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This is the only pair of large-sized Chinese export silver bowls of which we are aware. The pair is published in Marlowe (1990, p. 72-73).
Each has been very finely chased with essentially identical scenes from Chinese legends. Included are dozens of figures in court dress, Chinese pavilions, an altar, trees, banner holders, and so on, all against finely tooled backgrounds.
Each bowl has a plain ring, slightly-flared foot. The rims at the top are reinforced as well.
According to Marlowe (1990, p. 73), ‘The sheer size of these bowls gave the silversmith uncommon scope to depict in detail an extensive variety of Chinese activities as a continuous scene. Although full of action and detail, the pictorial scheme avoids any impression of being crowded. No other pair of bowls of such size and quality has been noted.’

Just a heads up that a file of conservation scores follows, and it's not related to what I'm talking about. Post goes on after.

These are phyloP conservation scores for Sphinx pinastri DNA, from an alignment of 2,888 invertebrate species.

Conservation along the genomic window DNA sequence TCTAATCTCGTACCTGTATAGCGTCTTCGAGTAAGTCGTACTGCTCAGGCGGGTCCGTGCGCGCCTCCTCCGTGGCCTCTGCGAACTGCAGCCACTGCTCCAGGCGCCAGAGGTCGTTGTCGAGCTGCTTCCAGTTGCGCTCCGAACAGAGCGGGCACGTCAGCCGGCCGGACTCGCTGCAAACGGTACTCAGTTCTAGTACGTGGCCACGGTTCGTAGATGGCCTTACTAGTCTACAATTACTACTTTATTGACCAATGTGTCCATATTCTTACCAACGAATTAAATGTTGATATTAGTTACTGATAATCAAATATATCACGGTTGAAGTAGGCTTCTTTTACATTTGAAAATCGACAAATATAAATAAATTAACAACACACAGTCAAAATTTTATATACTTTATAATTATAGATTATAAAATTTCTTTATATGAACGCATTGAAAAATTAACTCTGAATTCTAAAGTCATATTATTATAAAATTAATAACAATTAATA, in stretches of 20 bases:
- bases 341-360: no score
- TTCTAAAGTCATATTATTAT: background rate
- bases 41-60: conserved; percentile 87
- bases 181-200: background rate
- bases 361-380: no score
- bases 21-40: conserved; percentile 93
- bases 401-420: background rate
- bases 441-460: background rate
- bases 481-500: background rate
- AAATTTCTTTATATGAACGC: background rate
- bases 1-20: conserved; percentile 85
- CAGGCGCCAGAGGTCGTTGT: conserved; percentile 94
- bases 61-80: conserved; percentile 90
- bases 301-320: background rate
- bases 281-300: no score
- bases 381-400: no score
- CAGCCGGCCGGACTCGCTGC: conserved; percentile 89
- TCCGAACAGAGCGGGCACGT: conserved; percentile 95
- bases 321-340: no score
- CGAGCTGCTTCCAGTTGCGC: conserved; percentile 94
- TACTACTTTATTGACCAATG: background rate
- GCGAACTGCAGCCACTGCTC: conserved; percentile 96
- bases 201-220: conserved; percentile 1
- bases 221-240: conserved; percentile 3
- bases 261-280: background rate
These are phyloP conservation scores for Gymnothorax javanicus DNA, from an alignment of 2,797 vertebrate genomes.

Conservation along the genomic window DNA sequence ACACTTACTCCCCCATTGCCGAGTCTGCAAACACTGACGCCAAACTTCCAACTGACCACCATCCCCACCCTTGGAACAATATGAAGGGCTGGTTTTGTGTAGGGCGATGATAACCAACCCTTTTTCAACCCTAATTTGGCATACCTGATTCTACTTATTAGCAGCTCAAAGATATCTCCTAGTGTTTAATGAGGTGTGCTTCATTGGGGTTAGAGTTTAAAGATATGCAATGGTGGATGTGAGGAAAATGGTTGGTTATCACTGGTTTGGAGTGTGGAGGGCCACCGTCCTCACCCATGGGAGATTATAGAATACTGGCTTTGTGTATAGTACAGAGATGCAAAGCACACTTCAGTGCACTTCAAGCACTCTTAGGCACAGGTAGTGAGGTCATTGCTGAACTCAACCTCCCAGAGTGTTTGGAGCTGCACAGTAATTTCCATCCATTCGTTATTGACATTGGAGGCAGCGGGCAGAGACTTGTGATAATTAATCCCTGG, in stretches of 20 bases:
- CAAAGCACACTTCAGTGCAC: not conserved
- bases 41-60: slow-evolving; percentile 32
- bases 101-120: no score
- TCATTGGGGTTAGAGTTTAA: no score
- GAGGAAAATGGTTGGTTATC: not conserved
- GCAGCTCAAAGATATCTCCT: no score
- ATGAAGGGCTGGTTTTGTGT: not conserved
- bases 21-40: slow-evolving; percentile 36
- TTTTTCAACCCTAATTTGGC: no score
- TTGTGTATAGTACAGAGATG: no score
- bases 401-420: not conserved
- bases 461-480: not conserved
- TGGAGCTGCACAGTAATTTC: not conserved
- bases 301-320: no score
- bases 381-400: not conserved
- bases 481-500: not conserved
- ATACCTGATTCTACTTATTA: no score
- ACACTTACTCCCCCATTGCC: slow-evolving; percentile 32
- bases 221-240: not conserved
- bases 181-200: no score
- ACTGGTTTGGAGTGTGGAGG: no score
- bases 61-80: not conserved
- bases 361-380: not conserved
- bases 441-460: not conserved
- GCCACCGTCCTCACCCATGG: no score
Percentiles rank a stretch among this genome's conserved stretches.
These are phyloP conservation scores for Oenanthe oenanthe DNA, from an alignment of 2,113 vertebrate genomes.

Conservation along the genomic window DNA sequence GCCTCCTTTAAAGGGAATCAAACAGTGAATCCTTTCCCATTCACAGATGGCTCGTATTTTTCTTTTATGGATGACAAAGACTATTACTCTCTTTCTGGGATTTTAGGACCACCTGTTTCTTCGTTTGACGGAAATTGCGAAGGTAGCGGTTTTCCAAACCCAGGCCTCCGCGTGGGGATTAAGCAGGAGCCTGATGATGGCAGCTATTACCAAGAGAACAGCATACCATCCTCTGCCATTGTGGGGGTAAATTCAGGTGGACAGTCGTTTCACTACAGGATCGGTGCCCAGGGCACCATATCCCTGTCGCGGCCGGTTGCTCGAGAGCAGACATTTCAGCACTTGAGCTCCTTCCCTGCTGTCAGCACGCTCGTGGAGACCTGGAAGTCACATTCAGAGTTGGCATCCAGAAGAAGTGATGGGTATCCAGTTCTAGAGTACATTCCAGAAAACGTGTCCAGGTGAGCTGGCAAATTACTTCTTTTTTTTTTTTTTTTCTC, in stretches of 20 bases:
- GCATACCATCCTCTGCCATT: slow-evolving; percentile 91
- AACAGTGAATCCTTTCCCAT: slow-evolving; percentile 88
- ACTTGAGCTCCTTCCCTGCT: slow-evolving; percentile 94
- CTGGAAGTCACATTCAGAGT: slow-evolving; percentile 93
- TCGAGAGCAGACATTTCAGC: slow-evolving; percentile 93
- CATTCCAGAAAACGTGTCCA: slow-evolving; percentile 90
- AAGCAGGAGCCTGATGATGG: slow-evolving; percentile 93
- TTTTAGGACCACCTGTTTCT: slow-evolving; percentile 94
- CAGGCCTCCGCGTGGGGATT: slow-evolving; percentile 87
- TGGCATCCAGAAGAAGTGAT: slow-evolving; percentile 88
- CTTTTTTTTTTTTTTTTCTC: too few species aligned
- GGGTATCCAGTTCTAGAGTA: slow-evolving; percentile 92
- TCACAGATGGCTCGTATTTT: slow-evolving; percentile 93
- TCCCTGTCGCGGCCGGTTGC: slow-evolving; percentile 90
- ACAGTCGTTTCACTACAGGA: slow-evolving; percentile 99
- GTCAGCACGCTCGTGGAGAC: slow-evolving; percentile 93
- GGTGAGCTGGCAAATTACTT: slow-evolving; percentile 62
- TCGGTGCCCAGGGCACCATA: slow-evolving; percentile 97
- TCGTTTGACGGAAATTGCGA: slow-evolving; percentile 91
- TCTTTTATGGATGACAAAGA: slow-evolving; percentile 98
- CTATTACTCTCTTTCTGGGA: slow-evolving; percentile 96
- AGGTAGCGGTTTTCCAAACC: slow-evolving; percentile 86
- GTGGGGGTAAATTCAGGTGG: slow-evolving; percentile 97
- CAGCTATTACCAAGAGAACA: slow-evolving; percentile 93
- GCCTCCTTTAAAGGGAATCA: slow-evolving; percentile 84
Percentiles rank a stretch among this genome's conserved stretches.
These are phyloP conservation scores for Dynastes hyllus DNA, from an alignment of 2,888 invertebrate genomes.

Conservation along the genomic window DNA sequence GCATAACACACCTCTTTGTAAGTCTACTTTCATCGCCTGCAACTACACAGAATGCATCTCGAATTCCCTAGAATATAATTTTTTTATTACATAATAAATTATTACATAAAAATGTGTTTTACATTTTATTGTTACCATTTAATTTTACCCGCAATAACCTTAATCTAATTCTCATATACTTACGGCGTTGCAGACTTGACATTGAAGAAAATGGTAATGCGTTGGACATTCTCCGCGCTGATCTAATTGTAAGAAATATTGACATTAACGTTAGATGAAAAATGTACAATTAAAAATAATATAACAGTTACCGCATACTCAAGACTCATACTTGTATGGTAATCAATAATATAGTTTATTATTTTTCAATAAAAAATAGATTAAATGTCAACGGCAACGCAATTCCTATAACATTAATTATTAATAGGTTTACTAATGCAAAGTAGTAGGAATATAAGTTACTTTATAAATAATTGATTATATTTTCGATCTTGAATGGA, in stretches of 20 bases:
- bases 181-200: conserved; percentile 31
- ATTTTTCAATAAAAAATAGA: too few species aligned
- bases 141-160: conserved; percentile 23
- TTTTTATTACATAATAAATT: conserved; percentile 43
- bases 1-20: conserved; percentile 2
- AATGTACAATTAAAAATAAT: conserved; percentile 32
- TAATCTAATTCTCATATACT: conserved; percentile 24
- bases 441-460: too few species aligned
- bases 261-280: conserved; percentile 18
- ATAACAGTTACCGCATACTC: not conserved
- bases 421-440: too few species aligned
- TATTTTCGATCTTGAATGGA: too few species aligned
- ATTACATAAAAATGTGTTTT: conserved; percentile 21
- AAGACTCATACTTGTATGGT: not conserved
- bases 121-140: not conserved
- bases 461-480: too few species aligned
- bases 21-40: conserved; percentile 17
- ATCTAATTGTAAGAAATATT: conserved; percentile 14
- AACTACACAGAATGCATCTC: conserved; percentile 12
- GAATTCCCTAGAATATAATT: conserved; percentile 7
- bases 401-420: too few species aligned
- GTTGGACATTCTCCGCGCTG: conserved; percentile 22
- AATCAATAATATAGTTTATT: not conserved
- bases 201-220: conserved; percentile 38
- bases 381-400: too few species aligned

Each bowl is stamped to the base with ‘WH’ for Wang Hing, ’90’ and a Chinese ideogram.
Wang Hing was a firm that was active in Guangdong (Canton) and Hong Kong in the last quarter of the nineteenth century and first quarter of the twentieth century.
The bowls are in excellent condition. They are exceptionally rare in the field of Chinese export silver, and are of museum quality given their quality and uniqueness.
Chan, D.P.L., Chinese Export Silver: The Chan Collection, published in conjunction with the Asian Civilisations Museum, Singapore, 2005.
Forbes, H.A.C. et al, Chinese Export Silver 1785-1885, Museum of the American China Trade, 1975.
Marlowe, A.J., Chinese Export Silver, John Sparks, 1990.